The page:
And then another THUMP more wooden this time of boat and ocean reconnecting.

We look around to see if arms, legs, boat, crew were still intact. Lots of shouting. Some scrambling going on at first stroke oar. What the f*ck? Ricky is jumping into the sweep position with his curved blade. Where is Lee? The horror dawns on us - we lost the sweep in the deluge. Goodbye Captain! More shouting. There are no other boats either side. Smited. Everyone of them, and good riddance too. The Victorian wannabes were in town!

Was it schadenfreude that spurred us on? Was it crazy brave? Off we went, like a side winding crab, 2 versus 1 imbalance in the oars and Ricky steering. I rowed alone on my side the rest of the 500 metre course. Half way to the bouy we realised there was a time limit on each race. And we had to navigate the swell back onshore too. We made it in a race of one.

I had a photo of our boat flying over the 3rd cruncher wave but it got spoiled by spilled coffee a few house moves ago. I will always remember a comment back on the beach - "you guys are too smart to be boaties". This is a sly variation on the old self mocking boast of boaties around the club "we're not very smart but we can lift heavy things".

We got eliminated very next race by bigger older rowers in crews out of the central machine of the surf life saving movement in NSW and Qld.  But it didn't matter. We had a memory we could hold dear for decades, at school reunions and blogs and stuff. The beer tent was looking good, another thing that's changed over the years.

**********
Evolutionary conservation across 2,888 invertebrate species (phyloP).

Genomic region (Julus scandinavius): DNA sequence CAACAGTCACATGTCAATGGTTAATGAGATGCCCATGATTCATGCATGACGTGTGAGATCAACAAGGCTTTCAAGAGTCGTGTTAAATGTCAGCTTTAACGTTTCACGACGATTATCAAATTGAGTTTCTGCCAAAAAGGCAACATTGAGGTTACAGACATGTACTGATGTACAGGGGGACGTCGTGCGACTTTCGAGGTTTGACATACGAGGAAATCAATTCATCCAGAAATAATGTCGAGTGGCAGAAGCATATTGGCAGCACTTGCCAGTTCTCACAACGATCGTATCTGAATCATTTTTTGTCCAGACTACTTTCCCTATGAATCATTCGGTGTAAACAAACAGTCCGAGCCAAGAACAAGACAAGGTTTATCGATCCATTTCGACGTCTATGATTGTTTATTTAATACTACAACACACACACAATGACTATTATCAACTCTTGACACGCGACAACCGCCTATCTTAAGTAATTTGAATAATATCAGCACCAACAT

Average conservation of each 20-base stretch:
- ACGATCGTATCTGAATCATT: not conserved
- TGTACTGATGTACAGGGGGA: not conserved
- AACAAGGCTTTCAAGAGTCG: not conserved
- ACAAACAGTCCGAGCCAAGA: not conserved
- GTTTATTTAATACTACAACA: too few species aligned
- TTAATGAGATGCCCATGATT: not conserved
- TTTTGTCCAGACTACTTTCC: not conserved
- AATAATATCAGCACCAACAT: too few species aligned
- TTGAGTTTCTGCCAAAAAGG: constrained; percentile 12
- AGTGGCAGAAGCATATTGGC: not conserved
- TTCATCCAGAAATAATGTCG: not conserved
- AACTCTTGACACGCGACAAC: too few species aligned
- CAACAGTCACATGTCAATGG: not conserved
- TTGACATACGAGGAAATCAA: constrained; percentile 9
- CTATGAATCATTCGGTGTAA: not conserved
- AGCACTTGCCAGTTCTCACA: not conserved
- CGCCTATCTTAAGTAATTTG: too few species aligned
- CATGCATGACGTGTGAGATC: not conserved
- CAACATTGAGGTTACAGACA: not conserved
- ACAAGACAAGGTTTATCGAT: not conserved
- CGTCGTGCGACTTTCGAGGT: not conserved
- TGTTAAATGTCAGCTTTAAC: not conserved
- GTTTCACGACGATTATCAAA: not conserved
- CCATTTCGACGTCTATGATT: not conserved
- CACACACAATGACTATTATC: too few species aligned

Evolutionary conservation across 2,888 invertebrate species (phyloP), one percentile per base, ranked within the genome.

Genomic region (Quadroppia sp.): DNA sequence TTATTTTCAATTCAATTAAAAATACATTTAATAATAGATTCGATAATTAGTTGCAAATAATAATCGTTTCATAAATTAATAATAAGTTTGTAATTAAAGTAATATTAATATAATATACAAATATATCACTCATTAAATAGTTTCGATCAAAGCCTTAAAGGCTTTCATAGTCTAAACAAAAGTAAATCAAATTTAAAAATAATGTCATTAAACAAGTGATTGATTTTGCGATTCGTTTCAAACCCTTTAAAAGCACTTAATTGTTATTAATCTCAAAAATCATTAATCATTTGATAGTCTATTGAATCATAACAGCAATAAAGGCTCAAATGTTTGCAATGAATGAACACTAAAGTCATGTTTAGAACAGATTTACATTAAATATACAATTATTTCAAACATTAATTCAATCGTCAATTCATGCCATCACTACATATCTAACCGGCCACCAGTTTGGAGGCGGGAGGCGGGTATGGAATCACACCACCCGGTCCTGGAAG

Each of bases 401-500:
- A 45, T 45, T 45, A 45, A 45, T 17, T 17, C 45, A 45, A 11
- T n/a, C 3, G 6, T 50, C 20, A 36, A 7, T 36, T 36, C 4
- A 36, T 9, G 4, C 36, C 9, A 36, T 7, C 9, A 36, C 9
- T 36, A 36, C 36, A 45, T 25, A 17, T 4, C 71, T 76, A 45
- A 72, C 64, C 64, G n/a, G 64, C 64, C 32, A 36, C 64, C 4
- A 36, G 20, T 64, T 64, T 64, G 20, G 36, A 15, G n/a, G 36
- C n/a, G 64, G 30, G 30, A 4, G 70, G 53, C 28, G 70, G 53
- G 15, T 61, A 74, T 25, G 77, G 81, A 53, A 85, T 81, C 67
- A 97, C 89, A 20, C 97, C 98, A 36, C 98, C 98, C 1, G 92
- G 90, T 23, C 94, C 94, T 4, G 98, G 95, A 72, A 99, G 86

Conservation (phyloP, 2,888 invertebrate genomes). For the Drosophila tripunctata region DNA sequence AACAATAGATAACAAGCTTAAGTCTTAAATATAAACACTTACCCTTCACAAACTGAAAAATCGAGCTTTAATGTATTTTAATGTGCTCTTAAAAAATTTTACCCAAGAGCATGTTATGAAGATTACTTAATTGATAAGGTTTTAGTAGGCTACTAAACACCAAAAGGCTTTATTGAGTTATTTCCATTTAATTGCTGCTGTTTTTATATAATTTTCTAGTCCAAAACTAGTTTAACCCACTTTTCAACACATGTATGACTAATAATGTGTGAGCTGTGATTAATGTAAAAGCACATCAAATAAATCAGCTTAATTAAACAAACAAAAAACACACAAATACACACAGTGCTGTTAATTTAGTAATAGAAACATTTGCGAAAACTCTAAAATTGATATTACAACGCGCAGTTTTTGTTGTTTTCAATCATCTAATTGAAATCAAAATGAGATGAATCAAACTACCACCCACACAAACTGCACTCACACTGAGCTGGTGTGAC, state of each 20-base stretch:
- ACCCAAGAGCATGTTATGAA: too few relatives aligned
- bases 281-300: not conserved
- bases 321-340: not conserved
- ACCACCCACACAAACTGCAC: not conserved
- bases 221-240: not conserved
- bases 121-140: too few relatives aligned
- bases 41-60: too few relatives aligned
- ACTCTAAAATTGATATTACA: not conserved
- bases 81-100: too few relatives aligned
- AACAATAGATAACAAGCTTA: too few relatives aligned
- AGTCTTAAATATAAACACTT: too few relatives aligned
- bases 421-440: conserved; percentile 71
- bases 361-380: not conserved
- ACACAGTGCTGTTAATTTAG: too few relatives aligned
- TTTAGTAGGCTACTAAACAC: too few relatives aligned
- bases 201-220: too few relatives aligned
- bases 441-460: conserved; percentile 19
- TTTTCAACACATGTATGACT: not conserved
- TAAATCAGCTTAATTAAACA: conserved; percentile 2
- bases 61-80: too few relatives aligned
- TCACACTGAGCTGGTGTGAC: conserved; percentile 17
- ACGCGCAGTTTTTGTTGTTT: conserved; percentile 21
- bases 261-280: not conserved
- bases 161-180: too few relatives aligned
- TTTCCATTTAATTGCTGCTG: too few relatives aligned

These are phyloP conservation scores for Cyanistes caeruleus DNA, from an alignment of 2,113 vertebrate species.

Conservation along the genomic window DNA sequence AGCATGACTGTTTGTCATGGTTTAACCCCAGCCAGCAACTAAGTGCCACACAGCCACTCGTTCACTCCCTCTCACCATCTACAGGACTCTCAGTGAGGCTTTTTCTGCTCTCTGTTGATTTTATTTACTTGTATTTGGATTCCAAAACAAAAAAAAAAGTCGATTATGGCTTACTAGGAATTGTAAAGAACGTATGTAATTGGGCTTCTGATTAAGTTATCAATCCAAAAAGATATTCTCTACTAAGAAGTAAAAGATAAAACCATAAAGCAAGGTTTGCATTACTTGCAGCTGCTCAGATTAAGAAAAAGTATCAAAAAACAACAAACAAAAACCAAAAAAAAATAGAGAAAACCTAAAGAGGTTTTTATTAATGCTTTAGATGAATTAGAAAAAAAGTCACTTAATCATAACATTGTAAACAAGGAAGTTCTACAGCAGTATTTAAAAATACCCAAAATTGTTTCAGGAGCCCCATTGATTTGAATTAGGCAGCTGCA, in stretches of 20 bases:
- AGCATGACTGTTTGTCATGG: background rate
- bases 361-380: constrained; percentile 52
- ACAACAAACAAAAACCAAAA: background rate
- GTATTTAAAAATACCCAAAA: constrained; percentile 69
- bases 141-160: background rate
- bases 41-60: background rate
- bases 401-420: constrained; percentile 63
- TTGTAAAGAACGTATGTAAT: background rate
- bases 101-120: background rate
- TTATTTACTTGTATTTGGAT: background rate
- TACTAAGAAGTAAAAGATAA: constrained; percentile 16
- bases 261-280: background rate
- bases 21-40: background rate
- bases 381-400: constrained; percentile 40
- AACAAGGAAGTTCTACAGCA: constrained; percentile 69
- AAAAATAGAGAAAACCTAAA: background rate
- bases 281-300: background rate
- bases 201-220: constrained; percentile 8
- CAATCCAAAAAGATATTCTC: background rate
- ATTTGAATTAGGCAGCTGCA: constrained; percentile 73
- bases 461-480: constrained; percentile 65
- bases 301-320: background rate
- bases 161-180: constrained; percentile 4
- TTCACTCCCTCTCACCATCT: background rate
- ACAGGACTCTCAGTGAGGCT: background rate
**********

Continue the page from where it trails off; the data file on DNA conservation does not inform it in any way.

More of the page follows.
Which brings us to Mal Fraser PM and Member for Wannon going for a row down on a flat, flat day at Warrnambool beach with the senior boat crew in 1982. He copped a rogue wave which even made the cartoons.

It seems to us insulation is like a big wave set. Getting wet is okay, just don't let it wash you onto the beach going backwards.

* This story dedicated to Lee Oakley (sweep), Ricky Clissold (1st stroke),  Lewis Atkinson (2nd bow), Tom McLoughlin (the writer, 2nd stroke)), and  Peter Ryan (bow), Victorian State Title holders junior boat crew 1981-82 for Warrnambool Surf Life Saving Club.



Posted by editor at 11:08 AM EADT
Updated: Friday, 12 March 2010 11:44 AM EADT